Dr Jeffrey Steinberg sits two parents down to explain what he can do for them…
“We start off a blood sample: and we’ll screen you to make sure you are not carrying something. Now everyone lights up positive for something…so don’t worry…but if you do, we can check your embryos for that disease as well.
The second thing we can do is to add frosting on the cake… to ask what else is available?
I understand that you have an interest in eye colour?”
The parents nod, “we’d like blue eyes for our baby.”
“Well there are several genes that are associated with eye colour,” says Jeffery Steinberg, “and we know what they are now and we can give a prediction on the eye colour. It’s not 100% accurate but we are up to about 92% now.”
This is a scene from a new documentary on Netflix called Unnatural Selection.
Over four episodes of the series, the documentary tracks the recent developments in the use of gene editing: on farmers, dog breeders, African villages suffering from malaria, and on parents who are looking to produce healthy children.
It’s an excellent watch. You get a very balanced view on the potential of this technology.
Take Dr Steinberg. He was one of the doctors that participated in the birth of the first test tube baby in the UK in 1978.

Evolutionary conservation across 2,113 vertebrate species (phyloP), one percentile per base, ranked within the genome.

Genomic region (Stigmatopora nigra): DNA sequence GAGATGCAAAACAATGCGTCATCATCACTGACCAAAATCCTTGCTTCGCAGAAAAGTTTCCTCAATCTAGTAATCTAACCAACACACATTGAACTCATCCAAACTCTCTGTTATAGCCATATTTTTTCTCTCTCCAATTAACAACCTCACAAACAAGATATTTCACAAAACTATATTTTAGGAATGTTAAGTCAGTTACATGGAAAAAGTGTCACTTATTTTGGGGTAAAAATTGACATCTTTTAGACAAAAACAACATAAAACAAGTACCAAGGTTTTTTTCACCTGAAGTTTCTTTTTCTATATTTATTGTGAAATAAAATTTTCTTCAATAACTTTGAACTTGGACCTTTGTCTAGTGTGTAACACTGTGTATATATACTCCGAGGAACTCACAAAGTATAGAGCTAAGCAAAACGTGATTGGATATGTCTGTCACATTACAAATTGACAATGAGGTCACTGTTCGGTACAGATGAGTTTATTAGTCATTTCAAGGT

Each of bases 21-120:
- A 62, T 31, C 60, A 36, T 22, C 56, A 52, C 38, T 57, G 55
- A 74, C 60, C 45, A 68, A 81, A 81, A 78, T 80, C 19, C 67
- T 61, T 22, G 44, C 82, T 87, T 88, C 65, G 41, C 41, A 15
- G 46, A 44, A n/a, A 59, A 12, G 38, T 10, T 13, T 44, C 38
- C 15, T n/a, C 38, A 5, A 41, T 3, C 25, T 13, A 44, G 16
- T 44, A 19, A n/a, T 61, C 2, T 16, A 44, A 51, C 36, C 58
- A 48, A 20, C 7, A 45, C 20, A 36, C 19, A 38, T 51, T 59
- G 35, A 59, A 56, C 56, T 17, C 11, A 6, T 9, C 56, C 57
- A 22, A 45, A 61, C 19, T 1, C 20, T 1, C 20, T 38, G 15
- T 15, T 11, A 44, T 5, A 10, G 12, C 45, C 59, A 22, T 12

But his practice also allows parents to select for eye colour.
In fact, it may not be long before gene editing is available through doctors like this.
In November, a company called Genomic Prediction announced that it had developed a multi-gene screening technique for embryos: a method, the company claimed, that allows it to scan an embryo for conditions with single gene disorders such as cystic fibrosis.
The company also claims it can look for traits impacted by numerous genes, such as height and intelligence.
This is a very big claim. When a research team led by Hebrew University of Jerusalem statistical geneticist Shai Carmi tested the model, they found only slight gains were likely –
“hypothetical children produced by the highest scoring embryos were approximately 2.5 centimeters taller and 2.5 IQ points smarter”.
It’s the kind of story that captures that immediately captures people’s attention: Doctor Edits Embryos to Make Children Taller and Smarter.
What I like about the Netflix series – Unnatural Selection – is that it presents the reality of rolling out a potentially dangerous technology like this.
In the show’s third instalment, which explores the concept of gene drive – a technique that uses Crispr to “drive” a genetic change through an entire population – MIT engineer Kevin Esvelt addresses a number of communities in an effort to gauge public interest.
And people are patient. They listen to him as he explains the benefits of gene drive…
He tells a town assembly in Massachusetts that they might be able to radically reduce the population of ticks that are spreading Lyme disease, and he gets a warm reaction.
He tells a community in New Zealand that he can solve their massive rodent problem.